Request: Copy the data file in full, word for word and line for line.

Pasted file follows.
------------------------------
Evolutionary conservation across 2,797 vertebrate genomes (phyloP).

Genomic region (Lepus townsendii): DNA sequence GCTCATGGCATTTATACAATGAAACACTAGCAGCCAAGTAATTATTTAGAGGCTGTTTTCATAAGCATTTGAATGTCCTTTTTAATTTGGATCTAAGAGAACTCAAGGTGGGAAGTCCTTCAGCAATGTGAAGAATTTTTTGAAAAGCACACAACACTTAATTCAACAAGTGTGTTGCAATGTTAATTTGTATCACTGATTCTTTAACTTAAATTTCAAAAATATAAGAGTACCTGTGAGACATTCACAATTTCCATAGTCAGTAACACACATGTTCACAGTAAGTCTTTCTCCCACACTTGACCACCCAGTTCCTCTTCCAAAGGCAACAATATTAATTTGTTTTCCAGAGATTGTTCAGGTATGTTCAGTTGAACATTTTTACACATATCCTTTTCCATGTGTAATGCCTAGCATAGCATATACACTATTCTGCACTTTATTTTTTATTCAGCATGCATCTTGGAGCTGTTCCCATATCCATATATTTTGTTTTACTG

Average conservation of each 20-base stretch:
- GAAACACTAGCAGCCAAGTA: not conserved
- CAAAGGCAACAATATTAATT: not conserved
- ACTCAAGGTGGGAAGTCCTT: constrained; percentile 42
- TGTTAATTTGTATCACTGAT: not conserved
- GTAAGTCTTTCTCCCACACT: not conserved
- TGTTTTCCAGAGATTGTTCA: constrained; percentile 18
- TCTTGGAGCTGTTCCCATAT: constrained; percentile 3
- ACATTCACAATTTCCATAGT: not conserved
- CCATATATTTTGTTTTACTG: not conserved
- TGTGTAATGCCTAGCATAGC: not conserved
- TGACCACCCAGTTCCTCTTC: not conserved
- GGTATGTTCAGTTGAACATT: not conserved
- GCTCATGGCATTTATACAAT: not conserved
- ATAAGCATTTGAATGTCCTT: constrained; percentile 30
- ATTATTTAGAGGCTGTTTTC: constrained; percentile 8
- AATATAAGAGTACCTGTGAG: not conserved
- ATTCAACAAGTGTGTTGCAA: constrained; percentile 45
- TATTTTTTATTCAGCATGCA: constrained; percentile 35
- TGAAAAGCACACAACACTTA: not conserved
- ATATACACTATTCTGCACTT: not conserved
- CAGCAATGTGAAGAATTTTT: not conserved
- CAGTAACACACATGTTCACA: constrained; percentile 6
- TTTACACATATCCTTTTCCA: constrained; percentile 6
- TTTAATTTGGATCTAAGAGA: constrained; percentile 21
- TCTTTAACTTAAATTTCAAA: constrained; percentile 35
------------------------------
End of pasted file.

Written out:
Evolutionary conservation across 2,797 vertebrate genomes (phyloP).

Genomic region (Lepus townsendii): DNA sequence GCTCATGGCATTTATACAATGAAACACTAGCAGCCAAGTAATTATTTAGAGGCTGTTTTCATAAGCATTTGAATGTCCTTTTTAATTTGGATCTAAGAGAACTCAAGGTGGGAAGTCCTTCAGCAATGTGAAGAATTTTTTGAAAAGCACACAACACTTAATTCAACAAGTGTGTTGCAATGTTAATTTGTATCACTGATTCTTTAACTTAAATTTCAAAAATATAAGAGTACCTGTGAGACATTCACAATTTCCATAGTCAGTAACACACATGTTCACAGTAAGTCTTTCTCCCACACTTGACCACCCAGTTCCTCTTCCAAAGGCAACAATATTAATTTGTTTTCCAGAGATTGTTCAGGTATGTTCAGTTGAACATTTTTACACATATCCTTTTCCATGTGTAATGCCTAGCATAGCATATACACTATTCTGCACTTTATTTTTTATTCAGCATGCATCTTGGAGCTGTTCCCATATCCATATATTTTGTTTTACTG

Average conservation of each 20-base stretch:
- GAAACACTAGCAGCCAAGTA: not conserved
- CAAAGGCAACAATATTAATT: not conserved
- ACTCAAGGTGGGAAGTCCTT: constrained; percentile 42
- TGTTAATTTGTATCACTGAT: not conserved
- GTAAGTCTTTCTCCCACACT: not conserved
- TGTTTTCCAGAGATTGTTCA: constrained; percentile 18
- TCTTGGAGCTGTTCCCATAT: constrained; percentile 3
- ACATTCACAATTTCCATAGT: not conserved
- CCATATATTTTGTTTTACTG: not conserved
- TGTGTAATGCCTAGCATAGC: not conserved
- TGACCACCCAGTTCCTCTTC: not conserved
- GGTATGTTCAGTTGAACATT: not conserved
- GCTCATGGCATTTATACAAT: not conserved
- ATAAGCATTTGAATGTCCTT: constrained; percentile 30
- ATTATTTAGAGGCTGTTTTC: constrained; percentile 8
- AATATAAGAGTACCTGTGAG: not conserved
- ATTCAACAAGTGTGTTGCAA: constrained; percentile 45
- TATTTTTTATTCAGCATGCA: constrained; percentile 35
- TGAAAAGCACACAACACTTA: not conserved
- ATATACACTATTCTGCACTT: not conserved
- CAGCAATGTGAAGAATTTTT: not conserved
- CAGTAACACACATGTTCACA: constrained; percentile 6
- TTTACACATATCCTTTTCCA: constrained; percentile 6
- TTTAATTTGGATCTAAGAGA: constrained; percentile 21
- TCTTTAACTTAAATTTCAAA: constrained; percentile 35